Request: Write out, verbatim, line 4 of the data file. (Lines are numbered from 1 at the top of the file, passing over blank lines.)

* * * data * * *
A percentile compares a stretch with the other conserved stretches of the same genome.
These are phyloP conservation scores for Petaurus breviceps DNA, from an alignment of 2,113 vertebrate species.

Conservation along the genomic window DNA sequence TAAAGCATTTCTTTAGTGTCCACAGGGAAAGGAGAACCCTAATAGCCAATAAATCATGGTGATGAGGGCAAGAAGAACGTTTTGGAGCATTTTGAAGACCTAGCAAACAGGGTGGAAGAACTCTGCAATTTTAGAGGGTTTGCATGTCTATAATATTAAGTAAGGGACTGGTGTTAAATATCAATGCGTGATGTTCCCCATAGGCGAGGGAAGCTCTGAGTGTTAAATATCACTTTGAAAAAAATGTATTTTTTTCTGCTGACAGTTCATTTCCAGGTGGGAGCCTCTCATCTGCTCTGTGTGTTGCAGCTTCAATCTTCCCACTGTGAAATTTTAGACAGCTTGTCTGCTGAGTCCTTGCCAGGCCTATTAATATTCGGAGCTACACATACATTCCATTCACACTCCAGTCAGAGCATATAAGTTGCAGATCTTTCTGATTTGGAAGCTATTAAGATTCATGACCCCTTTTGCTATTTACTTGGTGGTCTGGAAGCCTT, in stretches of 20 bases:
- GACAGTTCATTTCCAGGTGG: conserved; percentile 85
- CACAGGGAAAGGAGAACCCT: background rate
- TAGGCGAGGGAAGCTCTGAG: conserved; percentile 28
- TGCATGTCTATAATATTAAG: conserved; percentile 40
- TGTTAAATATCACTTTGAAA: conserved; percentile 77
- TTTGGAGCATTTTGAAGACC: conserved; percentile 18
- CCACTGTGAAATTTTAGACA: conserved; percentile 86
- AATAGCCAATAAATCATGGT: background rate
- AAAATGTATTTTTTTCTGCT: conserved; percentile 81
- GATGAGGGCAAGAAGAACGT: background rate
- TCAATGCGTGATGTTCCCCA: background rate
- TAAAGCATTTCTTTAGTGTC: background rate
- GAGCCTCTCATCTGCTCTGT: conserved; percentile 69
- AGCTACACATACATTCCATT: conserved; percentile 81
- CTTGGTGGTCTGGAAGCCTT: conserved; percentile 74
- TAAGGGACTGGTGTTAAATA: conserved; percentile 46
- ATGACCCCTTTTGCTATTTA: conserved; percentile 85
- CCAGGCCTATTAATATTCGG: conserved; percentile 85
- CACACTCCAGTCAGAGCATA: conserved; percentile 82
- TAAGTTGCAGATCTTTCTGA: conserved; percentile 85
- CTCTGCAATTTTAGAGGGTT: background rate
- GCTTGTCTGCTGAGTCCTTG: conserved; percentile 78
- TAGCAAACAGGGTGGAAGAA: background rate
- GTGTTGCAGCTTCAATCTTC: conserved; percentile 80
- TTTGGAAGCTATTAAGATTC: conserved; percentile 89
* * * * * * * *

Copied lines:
- GACAGTTCATTTCCAGGTGG: conserved; percentile 85